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Politics

Should taxpayer money go to legal aid for immigrants facing deportation?




Immigration activists stage a civil disobedience action, blocking a street in front of Varick Street Detention Center, in New York, August 22, 2013.
Immigration activists stage a civil disobedience action, blocking a street in front of Varick Street Detention Center, in New York, August 22, 2013.
Emmanuel Dunand/AFP/Getty Images

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The Los Angeles County Board of Supervisors voted Tuesday to allocate $3 million over two years for legal help to immigrants at risk of deportation. 

The vote comes a day after Mayor Garcetti announced the creation of a $10 million fund to help local immigrants facing deportation proceedings. Half of that money would come from the city and county government, and half would come from philanthropic groups.

Garcetti said the move is in response to President-elect Trump's threat to increase deportations of immigrants who are in the country illegally. But not all taxpayers agree that that is the best use of taxpayer money.

Larry Mantle spoke to Angelica Salas of Coalition for Humane Immigrant Rights of Los Angeles and Jessica Vaughan for the Center for Immigration Studies. 

Interview Highlights:

On determining who is "criminal" and should be deported, and the impact of the L.A. Justice fund on providing counsel:

ANGELICA SALAS: In criminal court, independent of what crime you're being indicted for, you have representation if you can't pay for it. Now if we go to immigration courts, you don't have appointed counsel. . . So we want to make sure all individuals have access to counsel. 
The definition of who is criminal under President-elect Donald Trump is pretty expansive so we can't trust that a minor conviction wouldn't end up in deportation.

JESSICA VAUGHAN: The reality is that most of the individuals that will be receiving this taxpayer-funded counsel are not going to qualify to stay in the country, they don't have a route to legal presence here. And the immigration organizations that provide this counsel already are providing assistance to people that have the best shot of being able to stay.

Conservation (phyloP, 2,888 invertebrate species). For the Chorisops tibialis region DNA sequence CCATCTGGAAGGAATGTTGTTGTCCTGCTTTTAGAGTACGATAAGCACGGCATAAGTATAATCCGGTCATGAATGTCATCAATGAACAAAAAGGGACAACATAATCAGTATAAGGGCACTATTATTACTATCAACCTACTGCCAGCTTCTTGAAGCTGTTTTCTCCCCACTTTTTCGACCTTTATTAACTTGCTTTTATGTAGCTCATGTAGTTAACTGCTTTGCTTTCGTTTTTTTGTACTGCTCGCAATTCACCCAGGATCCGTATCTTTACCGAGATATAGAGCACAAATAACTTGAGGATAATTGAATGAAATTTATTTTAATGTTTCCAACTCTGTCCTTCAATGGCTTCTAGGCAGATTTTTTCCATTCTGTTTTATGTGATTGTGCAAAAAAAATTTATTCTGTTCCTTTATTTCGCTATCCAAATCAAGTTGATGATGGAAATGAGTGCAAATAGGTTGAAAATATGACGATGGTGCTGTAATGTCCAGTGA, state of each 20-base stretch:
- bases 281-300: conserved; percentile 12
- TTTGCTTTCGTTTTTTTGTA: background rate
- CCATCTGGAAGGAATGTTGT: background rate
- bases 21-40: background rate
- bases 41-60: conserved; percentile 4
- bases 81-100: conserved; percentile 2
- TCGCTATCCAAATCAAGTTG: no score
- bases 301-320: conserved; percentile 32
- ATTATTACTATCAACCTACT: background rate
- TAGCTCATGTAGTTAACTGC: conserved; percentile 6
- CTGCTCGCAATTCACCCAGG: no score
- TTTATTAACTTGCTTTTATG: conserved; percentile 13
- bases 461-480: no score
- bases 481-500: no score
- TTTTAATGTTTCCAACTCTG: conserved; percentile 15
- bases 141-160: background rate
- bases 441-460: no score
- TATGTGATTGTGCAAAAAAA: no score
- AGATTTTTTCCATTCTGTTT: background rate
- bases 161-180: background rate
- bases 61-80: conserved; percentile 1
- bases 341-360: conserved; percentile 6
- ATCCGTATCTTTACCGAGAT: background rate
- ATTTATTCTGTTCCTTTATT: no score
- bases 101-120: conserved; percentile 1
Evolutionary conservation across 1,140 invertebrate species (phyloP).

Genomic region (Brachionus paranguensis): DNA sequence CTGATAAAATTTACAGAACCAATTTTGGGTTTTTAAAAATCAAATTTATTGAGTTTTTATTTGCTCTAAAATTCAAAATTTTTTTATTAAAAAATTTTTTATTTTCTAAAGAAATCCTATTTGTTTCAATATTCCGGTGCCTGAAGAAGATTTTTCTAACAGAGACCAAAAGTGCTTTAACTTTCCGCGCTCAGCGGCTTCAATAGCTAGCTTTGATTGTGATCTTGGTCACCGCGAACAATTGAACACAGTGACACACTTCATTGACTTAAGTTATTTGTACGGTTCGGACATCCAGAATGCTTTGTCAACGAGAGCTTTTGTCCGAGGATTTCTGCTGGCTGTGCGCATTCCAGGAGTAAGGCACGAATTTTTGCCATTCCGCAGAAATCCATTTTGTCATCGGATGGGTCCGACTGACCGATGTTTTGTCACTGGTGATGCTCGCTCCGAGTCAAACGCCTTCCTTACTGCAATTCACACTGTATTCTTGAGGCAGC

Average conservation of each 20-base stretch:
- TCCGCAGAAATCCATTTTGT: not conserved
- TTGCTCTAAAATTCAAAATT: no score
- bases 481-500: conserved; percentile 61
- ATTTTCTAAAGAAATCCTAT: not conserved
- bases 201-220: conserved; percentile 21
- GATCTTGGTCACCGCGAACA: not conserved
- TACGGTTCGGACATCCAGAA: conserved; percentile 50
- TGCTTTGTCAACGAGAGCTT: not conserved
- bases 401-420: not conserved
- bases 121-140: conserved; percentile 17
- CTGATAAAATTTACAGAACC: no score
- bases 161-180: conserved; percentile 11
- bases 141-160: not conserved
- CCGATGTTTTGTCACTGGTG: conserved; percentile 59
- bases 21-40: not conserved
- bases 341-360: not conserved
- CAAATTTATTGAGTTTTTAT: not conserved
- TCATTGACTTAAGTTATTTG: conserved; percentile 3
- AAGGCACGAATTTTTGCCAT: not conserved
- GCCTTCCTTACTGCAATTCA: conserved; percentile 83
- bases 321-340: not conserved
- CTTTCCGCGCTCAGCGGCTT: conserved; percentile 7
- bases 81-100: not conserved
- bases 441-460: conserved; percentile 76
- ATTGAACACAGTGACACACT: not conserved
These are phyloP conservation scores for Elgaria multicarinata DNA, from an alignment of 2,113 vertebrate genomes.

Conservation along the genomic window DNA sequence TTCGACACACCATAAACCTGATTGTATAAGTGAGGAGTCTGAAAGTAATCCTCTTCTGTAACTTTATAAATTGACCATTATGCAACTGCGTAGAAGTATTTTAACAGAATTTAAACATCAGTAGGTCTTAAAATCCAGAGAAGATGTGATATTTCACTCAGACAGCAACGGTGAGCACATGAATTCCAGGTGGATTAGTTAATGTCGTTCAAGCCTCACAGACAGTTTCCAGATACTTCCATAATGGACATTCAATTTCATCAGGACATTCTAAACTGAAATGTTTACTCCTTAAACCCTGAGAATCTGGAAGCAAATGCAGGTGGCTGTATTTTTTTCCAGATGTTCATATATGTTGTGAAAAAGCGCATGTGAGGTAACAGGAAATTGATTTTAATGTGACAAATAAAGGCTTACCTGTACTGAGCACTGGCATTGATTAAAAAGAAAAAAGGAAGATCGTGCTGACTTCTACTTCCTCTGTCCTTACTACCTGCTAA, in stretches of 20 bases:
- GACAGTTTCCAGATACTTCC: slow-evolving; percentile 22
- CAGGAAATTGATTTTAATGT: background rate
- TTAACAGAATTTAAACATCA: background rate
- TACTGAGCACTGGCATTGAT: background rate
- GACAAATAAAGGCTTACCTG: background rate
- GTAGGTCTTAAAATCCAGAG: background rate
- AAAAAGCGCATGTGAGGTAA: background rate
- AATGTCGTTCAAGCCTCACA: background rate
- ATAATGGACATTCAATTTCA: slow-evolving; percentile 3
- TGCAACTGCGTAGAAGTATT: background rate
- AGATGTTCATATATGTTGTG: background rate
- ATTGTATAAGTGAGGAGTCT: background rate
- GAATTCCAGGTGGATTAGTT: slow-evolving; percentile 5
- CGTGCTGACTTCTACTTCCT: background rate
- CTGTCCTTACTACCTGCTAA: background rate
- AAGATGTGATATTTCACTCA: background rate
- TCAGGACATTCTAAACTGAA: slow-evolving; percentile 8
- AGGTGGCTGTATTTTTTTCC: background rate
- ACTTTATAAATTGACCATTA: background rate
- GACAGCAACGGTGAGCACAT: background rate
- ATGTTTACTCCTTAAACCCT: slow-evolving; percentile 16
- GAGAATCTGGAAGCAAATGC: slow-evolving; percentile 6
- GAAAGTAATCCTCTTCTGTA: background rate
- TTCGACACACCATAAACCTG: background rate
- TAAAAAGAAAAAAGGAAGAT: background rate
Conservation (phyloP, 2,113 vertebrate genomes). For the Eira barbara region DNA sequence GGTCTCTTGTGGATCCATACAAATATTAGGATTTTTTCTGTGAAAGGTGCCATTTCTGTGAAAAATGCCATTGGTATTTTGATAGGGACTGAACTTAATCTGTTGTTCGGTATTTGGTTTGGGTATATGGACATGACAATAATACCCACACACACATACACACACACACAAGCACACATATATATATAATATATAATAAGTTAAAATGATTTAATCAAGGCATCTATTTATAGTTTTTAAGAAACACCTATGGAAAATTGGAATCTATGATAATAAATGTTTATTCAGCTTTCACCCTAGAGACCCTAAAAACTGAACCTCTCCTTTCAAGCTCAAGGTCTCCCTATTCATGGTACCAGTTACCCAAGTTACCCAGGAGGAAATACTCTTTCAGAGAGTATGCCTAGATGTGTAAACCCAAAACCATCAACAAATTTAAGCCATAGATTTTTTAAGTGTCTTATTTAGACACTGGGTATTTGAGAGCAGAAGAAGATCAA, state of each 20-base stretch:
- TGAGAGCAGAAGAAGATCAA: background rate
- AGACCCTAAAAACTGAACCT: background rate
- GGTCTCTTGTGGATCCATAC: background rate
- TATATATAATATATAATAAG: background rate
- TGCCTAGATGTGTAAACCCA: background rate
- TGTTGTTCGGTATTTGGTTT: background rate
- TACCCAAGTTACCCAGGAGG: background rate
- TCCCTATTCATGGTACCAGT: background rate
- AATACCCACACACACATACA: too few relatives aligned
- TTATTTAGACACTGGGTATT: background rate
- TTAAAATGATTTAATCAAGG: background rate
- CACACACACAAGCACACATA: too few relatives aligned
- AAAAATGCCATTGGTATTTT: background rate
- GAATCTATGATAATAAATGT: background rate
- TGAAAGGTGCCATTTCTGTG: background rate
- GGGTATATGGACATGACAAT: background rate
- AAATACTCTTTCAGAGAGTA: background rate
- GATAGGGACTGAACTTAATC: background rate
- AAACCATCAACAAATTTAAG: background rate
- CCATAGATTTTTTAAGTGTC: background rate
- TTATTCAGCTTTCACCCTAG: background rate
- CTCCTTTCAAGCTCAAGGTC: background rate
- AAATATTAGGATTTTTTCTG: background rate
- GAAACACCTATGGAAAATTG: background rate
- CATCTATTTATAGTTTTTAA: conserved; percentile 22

On undocumented immigrants contributing to taxes for the fund:

VAUGHAN: The taxpayer issue is a red herring. The most reputable studies show that people who are here illegally are not necessarily paying enough in taxes to cover all of the services they receive. I'm a taxpayer, too; it doesn't mean I get to have a publicly funded lawyer in traffic or divorce court. 

SALAS: In L.A. County, over 80 percent of our population has an immigrant in their household. That means a spouse or a child or an older child, all who are also taxpayers, are supporting these efforts, because they support and invest in their own families. 

On the fund's effect on separating families:

SALAS: Over 800,000 young people who are U.S. citizens have been deported with their parents. If you have a lawyer, who is helping with your case, you're going to be able to stay in the country. Most of the L.A. County residents have been here for over 20 years. You're gonna be able to stay with your family. . . and we're gonna have more just and efficient immigration courts. 

VAUGHAN: We're talking about people who are being deported because they've been identified as a priority for Immigration and Customs Enforcement (ICE), they don't have much hope of saying no qualifications or eligibility to stay and having a lawyer is not gonna change that. 

Note: This interview has been edited for clarity and this story has been updated.

Guests:

Angelica Salas, Executive Director, CHIRLA (Coalition for Humane Immigrant Rights of Los Angeles)

Jessica Vaughan, Director of Policy Studies at Center for Immigration Studies  

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